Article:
LIDAR-based digital elevation model (DEM) image conventional orthophoto
Comparison of lidar-based digital elevation model (DEM) map on the left with conventional orthophoto on the right. Browse available Portland-area imagery here.

In 2007 the Oregon 74th Legislative Assembly directed DOGAMI to extend lidar collection efforts throughout the state. Legislators approved the consortium model for data collection and data sharing, and provided modest seed money. The ultimate goal is to provide high-quality lidar coverage for the entire state. To achieve this goal DOGAMI has formed the Oregon Lidar Consortium (OLC), which will develop cooperative agreements for the collection of high-quality lidar that benefits the public at large, the business community, and agencies at all levels of government.

In winter 2007 and spring 2008 DOGAMI developed data specifications and selected a vendor (Watershed Sciences Inc., Corvallis, Oregon) through a national competitive bidding process. During this time we also developed several funding partnerships for data collection blocks. Initially, we identified our area of primary interest as the inhabited portions of western Oregon (see map), but we welcome partners with funding for interests outside of that area. We have developed several partnerships that includes areas outside the original target, where partners are willing to pay the full cost of data acquisition. As of October of 2009, the OLC has 11 data acquisition blocks under contract (PDF map of current active areas) and is finalizing the details of funding partnerships for other areas. The cost for data acquisition depends on the size of the area and includes contract management and quality control by DOGAMI.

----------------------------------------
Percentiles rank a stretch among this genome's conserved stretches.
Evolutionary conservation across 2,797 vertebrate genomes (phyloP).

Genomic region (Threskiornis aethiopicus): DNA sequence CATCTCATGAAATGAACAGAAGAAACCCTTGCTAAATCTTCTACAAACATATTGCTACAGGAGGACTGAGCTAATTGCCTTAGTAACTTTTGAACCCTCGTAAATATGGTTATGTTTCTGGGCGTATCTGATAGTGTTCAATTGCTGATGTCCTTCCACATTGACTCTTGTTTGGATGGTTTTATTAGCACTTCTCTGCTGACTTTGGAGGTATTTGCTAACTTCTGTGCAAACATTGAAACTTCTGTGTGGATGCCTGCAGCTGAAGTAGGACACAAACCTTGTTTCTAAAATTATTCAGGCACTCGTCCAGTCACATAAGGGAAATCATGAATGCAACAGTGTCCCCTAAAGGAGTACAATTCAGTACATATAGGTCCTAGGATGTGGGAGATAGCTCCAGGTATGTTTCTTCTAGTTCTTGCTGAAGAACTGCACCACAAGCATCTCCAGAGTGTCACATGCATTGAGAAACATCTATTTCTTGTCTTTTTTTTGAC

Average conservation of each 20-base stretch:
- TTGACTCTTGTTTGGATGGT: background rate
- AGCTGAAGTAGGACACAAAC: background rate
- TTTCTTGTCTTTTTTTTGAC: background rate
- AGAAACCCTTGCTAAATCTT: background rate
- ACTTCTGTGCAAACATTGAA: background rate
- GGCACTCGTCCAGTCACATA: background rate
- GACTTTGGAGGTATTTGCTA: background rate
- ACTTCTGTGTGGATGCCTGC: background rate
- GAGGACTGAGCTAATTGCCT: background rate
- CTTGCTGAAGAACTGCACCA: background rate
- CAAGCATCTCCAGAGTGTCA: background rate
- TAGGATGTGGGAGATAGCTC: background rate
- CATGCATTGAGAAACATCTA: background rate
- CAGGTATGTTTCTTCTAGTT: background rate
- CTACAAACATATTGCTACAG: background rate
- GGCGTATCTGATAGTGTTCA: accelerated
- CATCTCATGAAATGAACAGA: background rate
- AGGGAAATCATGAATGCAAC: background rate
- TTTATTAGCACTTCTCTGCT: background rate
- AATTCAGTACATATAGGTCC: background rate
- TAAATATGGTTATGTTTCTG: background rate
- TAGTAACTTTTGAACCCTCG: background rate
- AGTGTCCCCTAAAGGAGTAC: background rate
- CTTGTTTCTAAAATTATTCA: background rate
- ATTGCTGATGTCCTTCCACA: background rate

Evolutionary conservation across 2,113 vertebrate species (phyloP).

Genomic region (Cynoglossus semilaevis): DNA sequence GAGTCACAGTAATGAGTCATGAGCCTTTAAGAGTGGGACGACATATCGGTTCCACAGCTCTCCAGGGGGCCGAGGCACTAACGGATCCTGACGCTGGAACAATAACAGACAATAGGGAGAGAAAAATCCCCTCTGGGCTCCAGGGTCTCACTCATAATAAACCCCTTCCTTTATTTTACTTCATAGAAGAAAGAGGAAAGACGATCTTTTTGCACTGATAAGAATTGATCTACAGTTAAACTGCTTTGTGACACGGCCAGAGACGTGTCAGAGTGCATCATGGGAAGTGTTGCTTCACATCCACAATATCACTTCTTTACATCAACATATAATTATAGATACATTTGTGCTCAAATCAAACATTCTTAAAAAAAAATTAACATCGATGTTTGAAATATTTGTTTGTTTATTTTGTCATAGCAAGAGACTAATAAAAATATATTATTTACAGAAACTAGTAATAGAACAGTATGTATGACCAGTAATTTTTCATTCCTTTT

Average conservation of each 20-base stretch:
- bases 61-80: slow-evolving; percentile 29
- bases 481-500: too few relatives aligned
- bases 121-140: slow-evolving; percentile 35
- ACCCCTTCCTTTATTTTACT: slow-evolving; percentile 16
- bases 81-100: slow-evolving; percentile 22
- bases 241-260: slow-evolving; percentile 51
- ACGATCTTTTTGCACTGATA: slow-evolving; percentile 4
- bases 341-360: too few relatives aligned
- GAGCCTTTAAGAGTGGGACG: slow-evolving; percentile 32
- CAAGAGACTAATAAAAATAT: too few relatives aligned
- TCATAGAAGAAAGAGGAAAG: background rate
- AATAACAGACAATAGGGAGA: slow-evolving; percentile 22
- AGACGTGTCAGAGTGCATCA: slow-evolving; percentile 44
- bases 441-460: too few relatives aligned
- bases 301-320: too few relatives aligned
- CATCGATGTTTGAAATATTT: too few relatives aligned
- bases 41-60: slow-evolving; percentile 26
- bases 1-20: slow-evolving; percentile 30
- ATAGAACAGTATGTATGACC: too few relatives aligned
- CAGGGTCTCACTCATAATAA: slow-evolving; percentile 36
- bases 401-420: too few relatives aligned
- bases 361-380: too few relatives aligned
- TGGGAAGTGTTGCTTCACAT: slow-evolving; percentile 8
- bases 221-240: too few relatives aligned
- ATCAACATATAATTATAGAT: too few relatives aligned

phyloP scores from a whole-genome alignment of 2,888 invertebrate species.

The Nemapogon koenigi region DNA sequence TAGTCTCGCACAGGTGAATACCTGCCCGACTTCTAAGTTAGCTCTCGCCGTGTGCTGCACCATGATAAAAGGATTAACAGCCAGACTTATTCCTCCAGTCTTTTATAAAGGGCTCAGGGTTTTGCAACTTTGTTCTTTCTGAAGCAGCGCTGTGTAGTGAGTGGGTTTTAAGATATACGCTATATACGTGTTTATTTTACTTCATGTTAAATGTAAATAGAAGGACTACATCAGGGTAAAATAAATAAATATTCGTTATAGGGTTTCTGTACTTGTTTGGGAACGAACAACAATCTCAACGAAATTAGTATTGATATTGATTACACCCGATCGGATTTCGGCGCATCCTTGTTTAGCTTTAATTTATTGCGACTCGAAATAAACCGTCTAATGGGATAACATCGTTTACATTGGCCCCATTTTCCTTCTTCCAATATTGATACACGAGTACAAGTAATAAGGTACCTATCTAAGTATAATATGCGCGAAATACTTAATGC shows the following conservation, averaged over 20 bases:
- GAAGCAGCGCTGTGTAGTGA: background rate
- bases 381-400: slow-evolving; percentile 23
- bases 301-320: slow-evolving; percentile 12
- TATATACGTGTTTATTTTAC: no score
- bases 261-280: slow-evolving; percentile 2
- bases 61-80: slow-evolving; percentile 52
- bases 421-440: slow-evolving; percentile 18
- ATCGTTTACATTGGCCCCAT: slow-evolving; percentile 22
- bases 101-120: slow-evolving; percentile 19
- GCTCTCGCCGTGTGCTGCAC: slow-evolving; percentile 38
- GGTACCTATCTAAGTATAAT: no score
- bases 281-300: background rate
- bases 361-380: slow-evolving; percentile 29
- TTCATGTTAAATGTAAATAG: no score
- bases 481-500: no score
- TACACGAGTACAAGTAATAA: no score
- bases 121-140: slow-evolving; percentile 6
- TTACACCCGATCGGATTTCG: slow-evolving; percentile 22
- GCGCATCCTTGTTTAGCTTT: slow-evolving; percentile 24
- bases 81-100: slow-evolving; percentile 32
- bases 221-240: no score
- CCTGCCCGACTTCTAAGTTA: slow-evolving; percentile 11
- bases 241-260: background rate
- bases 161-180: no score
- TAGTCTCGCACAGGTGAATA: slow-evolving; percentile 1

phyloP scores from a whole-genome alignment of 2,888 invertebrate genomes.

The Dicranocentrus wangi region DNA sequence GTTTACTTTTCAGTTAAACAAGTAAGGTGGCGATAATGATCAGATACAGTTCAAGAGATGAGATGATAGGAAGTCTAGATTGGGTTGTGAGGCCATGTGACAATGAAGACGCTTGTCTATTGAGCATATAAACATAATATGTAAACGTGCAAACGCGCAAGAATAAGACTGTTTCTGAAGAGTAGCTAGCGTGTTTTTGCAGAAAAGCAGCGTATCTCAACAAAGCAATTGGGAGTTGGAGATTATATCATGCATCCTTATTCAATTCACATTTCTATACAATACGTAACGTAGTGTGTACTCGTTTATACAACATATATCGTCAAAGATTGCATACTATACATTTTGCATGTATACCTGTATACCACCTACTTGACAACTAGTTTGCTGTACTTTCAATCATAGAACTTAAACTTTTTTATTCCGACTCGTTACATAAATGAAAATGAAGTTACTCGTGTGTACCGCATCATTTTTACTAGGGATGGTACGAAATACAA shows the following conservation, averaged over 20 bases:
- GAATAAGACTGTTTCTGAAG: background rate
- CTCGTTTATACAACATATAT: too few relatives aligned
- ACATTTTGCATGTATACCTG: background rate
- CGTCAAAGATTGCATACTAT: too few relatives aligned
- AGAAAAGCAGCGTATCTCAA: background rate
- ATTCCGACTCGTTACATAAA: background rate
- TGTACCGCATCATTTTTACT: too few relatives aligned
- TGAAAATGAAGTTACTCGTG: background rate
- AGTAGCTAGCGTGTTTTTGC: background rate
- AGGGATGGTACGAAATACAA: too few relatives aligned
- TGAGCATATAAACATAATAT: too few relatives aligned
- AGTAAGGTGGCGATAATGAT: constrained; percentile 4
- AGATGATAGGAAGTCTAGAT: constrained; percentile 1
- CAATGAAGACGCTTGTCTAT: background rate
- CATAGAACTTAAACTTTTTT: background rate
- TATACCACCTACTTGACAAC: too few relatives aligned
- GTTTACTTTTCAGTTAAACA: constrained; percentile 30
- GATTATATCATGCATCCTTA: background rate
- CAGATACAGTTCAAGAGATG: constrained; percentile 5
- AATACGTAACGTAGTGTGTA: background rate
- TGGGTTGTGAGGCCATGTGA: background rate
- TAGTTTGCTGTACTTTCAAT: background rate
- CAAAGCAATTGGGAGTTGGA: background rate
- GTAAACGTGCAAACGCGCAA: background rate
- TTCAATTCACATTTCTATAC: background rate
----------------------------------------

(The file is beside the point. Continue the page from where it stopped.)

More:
The basic OLC strategy (outlined in detail in the OLC Business Plan) for developing data acquisition areas is to start with a local funding partner and work to enlarge that area by finding additional partners and adding OLC funds to link areas together into large contiguous blocks.

Oregon Lidar Consortium Business Plan

FAQs about lidar data back to top

  1. Where can I download lidar data?
    Open Topography, NOAA Digital Coast, and USGS Earth Explorer

  2. What software do I need to use lidar data?
    For rasters, users need GIS software that can read georeferenced rasters in .adf format (Esri grid) such as ArcGIS, IMAGINE, GeoMedia, etc. QGIS is an open source GIS software option that will support rasters. If the data are downloaded from a third party such as OpenTopography the data come in a variety of formats such as TIF, JPEG, IMAGINE, or Esri grid.